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No, really. Your CV really, really stinks. I read these things for a living and the quality varies a lot more than it should considering what you are selling.

Over the next few years you are asking to be paid more than the cost of a Ferrari and the desk space, computer kit and coffee you use over that time means you cost at least twice what you earn.

Does Ferrari say it makes “reelly good carrrs”? No, it bloody doesn’t. So why do you spell the name of your degree subject wrong? Why do you use slightly different fonts in each paragraph that screw with my ancient pimp’s eyes?

Why in the name of God do you think I care that you did OS/2 v1.1 in 1989? You may have just finished a PhD in Physics from Cambridge or Stanford, but your astonishing lack of any clue is demonstrated by the fact that more space is given over to the summer job you had in Starbucks than describing why you might actually be of use to the investment banks I recruit for.

Sometimes, just to wind me up, you send me a blue CV. Yes, black text on a blue background. Not only does the motivation for this leave me dumbfounded but when I blogged that this was silly several people somehow interpreted “please don’t send blue CVs” as “please do”.

Why do you send your CV to me with no mobile phone number? Do you not have one? Nor a landline? Why do you think your religion means you are a great match for my requirement of hardcore C++ skills?

I already know you want to leave your current job or else we wouldn’t be talking. So why are you listing the defects of your employer? Do you think it makes you look good?

Why did you send the file as a Word document? That may not sound too bad until you realise that every damned word you spelled wrong is underlined in red on my screen and your grammar is also ridiculed by a £70 bit of software that is apparently smarter than you.

You are a waste of space

Space on your CV is incredibly valuable; you can’t list every reason to give you money. So why do you put “Curriculum vitae” in 24 point? I know it’s a CV, and I know the rambling list of failed projects you worked on is your “Professional Experience”. You could have used those lines for a buzzword that might have got you an interview.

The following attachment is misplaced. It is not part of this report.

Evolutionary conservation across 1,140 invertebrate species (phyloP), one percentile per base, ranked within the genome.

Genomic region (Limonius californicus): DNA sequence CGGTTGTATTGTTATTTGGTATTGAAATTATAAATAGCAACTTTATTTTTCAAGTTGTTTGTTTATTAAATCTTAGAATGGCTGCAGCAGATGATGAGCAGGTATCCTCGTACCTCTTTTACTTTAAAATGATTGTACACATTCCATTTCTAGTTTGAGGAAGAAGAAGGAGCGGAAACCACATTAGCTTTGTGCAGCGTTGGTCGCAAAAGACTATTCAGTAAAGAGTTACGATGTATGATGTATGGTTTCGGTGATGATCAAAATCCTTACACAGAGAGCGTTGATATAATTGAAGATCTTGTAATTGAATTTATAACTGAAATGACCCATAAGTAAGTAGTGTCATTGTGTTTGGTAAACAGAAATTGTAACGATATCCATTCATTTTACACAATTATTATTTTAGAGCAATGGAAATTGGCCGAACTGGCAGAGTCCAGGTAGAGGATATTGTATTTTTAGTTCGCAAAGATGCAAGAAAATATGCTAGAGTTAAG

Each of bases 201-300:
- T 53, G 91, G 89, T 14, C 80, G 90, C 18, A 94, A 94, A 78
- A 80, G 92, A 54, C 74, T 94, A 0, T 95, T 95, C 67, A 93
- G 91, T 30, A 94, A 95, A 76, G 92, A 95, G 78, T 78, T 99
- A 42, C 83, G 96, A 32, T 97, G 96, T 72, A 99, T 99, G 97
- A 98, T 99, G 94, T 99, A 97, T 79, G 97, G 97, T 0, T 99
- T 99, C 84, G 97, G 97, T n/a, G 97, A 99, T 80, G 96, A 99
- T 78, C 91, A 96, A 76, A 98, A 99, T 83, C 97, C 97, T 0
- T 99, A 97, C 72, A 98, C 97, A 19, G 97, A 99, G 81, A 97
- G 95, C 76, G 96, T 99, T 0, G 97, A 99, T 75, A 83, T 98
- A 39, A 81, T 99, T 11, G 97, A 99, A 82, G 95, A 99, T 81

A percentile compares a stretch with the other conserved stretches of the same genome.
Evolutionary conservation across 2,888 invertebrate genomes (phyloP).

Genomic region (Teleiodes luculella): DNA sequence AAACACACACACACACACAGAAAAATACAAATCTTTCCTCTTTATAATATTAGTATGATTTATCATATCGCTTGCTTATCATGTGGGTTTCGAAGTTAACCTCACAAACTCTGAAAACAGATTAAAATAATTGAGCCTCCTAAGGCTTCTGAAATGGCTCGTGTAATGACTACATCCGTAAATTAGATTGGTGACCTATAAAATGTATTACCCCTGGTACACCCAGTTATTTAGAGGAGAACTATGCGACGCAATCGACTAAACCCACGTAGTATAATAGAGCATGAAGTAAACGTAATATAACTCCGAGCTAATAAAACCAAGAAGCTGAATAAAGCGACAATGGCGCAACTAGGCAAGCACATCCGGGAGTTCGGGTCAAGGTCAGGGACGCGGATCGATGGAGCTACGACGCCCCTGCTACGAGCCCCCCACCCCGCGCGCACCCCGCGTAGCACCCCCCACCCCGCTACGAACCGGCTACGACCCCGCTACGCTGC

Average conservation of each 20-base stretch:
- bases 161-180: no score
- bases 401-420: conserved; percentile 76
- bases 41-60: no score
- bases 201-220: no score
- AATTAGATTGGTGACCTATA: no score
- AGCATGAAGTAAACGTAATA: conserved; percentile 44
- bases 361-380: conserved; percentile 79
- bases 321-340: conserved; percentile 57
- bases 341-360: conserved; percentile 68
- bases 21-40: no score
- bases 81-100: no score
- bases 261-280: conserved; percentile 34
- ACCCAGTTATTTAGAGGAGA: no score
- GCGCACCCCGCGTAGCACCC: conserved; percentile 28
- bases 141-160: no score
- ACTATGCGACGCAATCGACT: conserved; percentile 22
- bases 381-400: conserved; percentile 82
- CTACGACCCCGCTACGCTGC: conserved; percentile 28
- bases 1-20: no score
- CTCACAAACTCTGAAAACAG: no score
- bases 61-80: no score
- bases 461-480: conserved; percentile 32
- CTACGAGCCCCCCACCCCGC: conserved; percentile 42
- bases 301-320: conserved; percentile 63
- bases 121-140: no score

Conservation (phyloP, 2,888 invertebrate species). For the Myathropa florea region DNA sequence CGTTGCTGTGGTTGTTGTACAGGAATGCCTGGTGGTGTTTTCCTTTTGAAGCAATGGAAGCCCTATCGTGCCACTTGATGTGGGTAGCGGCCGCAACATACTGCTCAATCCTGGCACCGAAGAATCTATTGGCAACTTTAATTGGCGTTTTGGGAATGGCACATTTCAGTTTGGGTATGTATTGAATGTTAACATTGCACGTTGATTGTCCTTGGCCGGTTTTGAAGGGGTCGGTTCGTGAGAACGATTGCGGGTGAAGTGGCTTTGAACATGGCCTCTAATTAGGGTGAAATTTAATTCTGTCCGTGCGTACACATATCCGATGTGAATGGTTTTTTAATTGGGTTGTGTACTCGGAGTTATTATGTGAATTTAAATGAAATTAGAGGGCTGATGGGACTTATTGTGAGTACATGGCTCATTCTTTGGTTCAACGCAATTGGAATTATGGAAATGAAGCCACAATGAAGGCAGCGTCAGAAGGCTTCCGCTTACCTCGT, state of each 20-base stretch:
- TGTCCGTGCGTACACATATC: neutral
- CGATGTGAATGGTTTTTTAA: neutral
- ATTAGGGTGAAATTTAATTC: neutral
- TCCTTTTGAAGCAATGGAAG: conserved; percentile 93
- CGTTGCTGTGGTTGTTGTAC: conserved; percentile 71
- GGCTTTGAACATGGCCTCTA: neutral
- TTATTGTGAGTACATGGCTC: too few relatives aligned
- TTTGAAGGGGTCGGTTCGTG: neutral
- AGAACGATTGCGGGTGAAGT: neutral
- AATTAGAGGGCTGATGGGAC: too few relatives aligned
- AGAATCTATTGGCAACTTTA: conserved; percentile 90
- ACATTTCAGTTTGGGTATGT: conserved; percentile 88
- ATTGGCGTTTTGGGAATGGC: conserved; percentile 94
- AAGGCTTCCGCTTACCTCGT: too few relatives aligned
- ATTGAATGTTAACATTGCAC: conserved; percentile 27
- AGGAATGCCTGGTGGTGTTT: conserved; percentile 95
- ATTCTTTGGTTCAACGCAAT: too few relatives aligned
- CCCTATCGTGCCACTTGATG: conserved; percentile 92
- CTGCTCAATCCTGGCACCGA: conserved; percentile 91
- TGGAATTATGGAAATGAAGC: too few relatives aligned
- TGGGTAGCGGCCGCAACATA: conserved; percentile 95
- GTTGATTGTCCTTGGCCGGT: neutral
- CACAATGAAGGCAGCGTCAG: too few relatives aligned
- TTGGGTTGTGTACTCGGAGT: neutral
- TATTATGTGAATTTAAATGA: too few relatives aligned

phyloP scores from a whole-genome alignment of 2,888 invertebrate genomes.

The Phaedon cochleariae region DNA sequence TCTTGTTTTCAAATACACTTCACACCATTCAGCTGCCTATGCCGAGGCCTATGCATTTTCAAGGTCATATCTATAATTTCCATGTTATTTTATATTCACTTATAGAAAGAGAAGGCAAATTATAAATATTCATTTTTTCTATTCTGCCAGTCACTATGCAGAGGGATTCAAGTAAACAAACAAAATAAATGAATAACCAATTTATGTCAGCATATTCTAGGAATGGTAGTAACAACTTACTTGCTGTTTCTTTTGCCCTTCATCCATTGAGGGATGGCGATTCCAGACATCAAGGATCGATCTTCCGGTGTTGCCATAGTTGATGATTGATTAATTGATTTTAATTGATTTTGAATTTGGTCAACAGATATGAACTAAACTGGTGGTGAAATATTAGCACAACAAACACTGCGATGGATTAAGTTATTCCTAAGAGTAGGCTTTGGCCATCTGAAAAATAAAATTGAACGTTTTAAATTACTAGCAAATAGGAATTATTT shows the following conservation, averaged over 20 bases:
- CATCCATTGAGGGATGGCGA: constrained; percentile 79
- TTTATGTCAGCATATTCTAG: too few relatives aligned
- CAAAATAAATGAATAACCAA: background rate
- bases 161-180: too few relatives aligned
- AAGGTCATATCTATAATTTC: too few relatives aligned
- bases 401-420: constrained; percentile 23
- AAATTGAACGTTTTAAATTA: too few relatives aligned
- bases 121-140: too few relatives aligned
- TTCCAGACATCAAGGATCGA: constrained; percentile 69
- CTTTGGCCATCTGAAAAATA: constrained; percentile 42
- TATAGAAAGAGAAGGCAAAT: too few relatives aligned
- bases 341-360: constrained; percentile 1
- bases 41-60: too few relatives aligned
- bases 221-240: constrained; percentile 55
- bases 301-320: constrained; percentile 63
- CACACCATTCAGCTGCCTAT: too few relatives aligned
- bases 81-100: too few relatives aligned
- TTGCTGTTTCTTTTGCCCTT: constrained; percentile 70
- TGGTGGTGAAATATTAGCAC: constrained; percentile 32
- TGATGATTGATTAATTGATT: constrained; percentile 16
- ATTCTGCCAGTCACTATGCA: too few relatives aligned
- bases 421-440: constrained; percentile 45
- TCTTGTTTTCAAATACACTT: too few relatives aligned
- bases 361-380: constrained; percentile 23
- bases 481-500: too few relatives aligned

In case that rant hasn’t got through, let me explain that even in a good market the art of recruitment almost entirely involves weeding out the losers, and let me tell you right here officially as the best known headhunter in finance: these ain't the best of times.

The standard algorithm for badly spelled, crap CVs is to throw them away; not only will recruiting managers tell you this but so will HR.

The average HR has to deal with everything from sales droids to accountants as well as thirty different flavours of techie. Do you think she has a deep and informed view of the relative merits of Python and Ruby? Really? And she knows that Sybase SQL is much nearer MS SQL than either are to Oracle? Get real. She can, however, spell and identify sloppiness, which is not ideal for someone vying to write the backup script for critical servers. Did I say any of this was fair? No, I did not.

You wrote your CV years ago when you realised the first job you took was a terrible mistake, then you added a bit more when you moved and now you include things that even you don’t care about anymore.

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